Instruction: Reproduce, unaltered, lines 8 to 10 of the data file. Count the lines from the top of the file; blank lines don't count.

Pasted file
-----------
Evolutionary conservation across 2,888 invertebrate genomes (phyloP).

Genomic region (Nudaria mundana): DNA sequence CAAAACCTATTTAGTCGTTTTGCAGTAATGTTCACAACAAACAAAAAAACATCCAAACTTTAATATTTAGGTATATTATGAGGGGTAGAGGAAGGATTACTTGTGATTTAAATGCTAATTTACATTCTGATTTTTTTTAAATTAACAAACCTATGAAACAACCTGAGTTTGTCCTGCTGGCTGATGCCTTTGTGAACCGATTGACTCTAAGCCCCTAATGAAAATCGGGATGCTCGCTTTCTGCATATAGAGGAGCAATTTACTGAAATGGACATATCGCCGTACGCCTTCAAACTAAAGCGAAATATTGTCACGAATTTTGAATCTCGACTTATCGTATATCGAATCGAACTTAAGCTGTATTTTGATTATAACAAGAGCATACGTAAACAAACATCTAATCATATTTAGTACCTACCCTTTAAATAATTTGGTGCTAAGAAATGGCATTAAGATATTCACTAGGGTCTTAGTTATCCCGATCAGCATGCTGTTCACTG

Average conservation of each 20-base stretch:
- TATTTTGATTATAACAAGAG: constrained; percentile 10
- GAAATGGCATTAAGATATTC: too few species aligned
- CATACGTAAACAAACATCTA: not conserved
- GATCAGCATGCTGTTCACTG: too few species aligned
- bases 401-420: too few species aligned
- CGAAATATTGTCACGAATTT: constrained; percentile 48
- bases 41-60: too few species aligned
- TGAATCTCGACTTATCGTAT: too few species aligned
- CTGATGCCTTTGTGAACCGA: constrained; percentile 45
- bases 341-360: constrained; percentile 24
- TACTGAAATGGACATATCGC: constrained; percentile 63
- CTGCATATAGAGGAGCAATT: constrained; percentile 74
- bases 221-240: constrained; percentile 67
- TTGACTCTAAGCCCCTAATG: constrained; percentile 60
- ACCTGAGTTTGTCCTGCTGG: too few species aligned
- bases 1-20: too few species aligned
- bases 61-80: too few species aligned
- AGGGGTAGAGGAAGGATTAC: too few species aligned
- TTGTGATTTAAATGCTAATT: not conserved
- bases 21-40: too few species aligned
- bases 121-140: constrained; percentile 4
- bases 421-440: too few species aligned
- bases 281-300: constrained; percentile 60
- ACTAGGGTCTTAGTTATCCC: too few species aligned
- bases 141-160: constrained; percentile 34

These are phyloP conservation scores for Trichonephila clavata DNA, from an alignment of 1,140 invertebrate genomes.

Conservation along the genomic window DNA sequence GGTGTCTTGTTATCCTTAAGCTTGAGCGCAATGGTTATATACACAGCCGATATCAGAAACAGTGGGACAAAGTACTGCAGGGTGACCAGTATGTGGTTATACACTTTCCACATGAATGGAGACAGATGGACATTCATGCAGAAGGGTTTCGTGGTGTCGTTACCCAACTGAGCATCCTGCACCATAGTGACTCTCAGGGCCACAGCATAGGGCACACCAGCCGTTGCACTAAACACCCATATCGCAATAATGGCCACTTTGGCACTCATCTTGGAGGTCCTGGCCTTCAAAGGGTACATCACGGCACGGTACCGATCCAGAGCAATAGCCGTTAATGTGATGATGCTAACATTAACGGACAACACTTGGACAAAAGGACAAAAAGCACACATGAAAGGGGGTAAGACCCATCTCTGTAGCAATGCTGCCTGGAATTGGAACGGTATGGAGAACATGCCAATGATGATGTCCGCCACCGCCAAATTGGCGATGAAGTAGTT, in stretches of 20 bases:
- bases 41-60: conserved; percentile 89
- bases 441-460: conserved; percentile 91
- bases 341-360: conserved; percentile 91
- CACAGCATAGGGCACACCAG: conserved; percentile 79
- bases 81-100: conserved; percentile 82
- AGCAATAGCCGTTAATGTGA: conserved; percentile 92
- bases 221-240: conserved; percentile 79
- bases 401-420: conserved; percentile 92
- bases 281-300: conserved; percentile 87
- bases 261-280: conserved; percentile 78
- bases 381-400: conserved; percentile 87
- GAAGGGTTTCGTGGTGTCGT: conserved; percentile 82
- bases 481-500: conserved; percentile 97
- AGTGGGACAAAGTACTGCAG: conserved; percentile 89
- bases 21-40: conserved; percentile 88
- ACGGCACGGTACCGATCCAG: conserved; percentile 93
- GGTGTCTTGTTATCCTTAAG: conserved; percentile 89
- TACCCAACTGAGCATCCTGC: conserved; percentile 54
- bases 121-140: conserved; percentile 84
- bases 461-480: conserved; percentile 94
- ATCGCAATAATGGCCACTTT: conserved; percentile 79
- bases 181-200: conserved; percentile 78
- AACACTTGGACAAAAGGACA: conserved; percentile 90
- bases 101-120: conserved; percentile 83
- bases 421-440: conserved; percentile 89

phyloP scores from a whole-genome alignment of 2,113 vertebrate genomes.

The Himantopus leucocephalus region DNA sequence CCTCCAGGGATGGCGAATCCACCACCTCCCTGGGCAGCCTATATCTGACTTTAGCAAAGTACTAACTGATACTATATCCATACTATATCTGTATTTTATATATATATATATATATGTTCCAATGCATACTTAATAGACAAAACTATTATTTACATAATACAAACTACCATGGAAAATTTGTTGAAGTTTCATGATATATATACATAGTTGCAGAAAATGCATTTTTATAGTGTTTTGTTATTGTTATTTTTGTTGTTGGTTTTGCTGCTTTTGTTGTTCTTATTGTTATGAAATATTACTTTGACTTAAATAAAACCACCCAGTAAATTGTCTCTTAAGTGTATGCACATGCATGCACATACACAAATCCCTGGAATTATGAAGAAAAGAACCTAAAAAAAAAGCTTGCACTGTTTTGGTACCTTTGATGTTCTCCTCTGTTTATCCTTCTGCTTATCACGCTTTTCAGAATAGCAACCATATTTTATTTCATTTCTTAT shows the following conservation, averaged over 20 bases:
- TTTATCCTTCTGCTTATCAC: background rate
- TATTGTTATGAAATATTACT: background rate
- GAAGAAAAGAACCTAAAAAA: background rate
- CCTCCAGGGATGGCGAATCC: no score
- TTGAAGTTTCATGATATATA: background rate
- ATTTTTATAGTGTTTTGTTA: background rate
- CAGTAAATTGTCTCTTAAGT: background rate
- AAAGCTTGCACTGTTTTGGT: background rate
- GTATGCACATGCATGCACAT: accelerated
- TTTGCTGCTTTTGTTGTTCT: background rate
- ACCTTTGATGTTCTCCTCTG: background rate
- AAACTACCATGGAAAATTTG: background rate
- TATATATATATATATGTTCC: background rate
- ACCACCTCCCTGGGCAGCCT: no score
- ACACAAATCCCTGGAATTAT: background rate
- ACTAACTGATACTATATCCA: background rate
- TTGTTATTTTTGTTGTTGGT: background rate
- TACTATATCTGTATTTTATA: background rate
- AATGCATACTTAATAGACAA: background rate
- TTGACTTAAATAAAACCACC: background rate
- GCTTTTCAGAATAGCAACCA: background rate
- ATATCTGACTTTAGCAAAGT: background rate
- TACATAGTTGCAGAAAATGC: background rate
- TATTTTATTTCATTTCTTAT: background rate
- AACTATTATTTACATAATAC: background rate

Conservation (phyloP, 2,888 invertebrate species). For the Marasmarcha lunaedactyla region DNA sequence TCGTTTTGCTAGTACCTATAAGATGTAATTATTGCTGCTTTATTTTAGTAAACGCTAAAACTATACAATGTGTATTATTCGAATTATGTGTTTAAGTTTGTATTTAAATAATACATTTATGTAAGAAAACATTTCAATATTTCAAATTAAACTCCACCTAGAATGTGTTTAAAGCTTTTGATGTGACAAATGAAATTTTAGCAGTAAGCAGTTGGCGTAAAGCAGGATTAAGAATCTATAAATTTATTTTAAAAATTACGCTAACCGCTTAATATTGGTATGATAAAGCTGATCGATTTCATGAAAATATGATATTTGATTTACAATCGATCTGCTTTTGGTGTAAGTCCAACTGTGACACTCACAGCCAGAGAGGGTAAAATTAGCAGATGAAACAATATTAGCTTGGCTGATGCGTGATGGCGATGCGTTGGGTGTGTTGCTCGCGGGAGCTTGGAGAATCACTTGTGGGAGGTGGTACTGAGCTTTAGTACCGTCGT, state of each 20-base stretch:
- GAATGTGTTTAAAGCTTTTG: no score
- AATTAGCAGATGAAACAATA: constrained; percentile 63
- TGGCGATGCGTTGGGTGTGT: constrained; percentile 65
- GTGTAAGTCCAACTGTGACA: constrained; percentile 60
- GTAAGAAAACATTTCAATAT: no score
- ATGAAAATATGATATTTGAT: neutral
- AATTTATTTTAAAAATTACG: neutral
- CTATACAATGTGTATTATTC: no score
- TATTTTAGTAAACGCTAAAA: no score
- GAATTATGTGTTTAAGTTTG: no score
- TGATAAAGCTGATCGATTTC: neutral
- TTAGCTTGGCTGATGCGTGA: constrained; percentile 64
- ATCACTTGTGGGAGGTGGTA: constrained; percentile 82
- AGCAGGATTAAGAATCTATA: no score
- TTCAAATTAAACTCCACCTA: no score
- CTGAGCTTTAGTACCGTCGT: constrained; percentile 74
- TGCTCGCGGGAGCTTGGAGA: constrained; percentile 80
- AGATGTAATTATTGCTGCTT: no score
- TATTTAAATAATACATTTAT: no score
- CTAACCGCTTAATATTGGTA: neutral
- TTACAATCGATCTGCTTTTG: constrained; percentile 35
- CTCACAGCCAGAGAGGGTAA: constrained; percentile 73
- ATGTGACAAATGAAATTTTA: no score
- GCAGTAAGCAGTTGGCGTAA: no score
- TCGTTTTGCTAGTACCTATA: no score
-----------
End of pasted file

- bases 401-420: too few species aligned
- CGAAATATTGTCACGAATTT: constrained; percentile 48
- bases 41-60: too few species aligned